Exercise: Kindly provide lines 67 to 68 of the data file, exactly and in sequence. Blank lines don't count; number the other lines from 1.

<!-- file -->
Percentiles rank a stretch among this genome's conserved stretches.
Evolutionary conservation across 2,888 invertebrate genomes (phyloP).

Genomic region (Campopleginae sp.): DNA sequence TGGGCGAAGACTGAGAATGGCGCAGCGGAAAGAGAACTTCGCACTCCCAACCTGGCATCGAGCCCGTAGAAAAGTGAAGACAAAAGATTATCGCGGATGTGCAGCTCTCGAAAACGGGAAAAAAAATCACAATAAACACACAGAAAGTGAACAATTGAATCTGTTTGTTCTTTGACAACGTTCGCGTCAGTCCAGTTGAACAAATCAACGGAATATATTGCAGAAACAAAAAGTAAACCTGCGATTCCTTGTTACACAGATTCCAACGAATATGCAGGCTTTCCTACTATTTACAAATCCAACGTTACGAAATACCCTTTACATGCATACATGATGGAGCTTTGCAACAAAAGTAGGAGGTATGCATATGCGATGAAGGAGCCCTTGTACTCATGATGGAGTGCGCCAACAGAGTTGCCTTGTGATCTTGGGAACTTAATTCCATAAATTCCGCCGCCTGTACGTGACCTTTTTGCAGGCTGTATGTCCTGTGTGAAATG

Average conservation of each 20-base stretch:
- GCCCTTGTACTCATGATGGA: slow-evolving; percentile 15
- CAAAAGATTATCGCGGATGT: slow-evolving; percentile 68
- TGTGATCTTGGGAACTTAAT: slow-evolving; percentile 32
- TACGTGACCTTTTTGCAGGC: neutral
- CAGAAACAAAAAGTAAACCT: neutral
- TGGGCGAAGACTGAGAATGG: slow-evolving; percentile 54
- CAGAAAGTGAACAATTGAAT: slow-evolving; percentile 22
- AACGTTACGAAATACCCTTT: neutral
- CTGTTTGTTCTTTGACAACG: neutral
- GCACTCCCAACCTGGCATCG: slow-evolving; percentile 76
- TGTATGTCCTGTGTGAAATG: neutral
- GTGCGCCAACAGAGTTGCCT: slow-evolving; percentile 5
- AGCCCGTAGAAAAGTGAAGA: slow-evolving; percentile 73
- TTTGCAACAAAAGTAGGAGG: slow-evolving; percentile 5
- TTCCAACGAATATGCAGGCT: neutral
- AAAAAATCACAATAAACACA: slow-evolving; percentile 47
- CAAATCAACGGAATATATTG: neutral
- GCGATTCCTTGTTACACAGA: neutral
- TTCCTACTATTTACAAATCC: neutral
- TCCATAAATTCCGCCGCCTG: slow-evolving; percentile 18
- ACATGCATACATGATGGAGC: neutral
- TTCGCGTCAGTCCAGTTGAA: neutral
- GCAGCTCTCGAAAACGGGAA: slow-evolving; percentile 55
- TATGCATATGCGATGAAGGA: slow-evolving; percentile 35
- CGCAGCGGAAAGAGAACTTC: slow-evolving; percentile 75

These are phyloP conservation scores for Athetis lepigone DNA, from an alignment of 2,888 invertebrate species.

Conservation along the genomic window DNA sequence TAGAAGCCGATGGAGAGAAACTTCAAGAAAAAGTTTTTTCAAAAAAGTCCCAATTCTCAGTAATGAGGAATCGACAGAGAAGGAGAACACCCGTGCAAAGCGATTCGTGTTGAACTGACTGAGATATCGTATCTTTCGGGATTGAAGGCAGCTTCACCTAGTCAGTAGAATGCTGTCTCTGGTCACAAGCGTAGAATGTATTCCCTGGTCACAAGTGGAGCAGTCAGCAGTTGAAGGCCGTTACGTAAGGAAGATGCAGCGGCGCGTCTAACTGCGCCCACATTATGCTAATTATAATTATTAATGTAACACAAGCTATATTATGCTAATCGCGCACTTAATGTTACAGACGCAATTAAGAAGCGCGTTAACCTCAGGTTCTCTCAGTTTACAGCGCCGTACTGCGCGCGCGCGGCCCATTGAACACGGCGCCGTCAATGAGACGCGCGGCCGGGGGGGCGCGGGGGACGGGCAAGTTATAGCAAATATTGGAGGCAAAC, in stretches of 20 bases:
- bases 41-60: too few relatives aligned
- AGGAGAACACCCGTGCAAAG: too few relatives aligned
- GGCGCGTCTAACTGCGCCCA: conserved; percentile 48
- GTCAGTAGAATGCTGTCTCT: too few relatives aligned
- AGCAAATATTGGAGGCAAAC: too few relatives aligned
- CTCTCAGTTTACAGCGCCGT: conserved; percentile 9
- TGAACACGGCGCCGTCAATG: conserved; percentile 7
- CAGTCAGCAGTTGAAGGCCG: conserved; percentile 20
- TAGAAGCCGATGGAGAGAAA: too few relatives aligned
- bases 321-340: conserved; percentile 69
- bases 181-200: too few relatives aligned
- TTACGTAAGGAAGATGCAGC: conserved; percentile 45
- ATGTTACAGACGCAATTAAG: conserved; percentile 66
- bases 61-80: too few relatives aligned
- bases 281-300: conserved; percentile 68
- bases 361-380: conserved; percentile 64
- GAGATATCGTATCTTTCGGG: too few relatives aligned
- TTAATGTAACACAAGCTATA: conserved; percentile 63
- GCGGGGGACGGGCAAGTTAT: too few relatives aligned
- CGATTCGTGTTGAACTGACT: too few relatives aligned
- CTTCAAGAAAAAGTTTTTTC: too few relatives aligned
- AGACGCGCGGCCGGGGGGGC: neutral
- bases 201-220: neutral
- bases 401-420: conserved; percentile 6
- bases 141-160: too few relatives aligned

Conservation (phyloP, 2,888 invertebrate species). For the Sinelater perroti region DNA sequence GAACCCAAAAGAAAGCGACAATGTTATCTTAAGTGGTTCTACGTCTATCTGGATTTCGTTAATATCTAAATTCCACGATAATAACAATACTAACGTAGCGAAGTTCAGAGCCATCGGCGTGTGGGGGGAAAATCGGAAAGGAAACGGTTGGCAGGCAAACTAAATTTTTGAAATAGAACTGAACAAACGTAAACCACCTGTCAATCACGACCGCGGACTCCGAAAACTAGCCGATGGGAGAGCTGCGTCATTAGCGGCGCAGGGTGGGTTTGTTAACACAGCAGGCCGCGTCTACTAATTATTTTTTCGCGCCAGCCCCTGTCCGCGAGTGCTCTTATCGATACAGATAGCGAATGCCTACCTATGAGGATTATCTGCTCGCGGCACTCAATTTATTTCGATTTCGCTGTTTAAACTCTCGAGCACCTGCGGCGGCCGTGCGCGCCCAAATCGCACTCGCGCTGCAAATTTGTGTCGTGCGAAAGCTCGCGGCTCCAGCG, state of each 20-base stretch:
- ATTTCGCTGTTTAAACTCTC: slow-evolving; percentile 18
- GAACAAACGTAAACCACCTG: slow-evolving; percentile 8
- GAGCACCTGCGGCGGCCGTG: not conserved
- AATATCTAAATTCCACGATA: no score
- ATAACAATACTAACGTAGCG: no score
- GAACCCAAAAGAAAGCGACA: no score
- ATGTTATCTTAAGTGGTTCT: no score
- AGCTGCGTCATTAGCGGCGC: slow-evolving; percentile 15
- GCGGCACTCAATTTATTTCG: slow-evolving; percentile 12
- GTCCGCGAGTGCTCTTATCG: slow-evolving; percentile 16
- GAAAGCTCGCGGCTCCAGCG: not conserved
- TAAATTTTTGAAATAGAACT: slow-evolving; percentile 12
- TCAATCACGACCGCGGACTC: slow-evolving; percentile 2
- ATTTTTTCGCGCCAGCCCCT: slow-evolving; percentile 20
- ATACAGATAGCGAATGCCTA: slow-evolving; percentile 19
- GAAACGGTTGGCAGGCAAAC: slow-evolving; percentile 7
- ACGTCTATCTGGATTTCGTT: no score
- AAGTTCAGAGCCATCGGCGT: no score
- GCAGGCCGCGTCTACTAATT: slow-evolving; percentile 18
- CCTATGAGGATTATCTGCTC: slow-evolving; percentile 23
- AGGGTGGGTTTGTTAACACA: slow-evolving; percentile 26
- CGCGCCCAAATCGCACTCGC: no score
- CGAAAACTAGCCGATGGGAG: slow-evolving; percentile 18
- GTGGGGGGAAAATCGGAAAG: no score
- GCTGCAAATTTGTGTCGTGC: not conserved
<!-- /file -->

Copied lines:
- GTCCGCGAGTGCTCTTATCG: slow-evolving; percentile 16
- GAAAGCTCGCGGCTCCAGCG: not conserved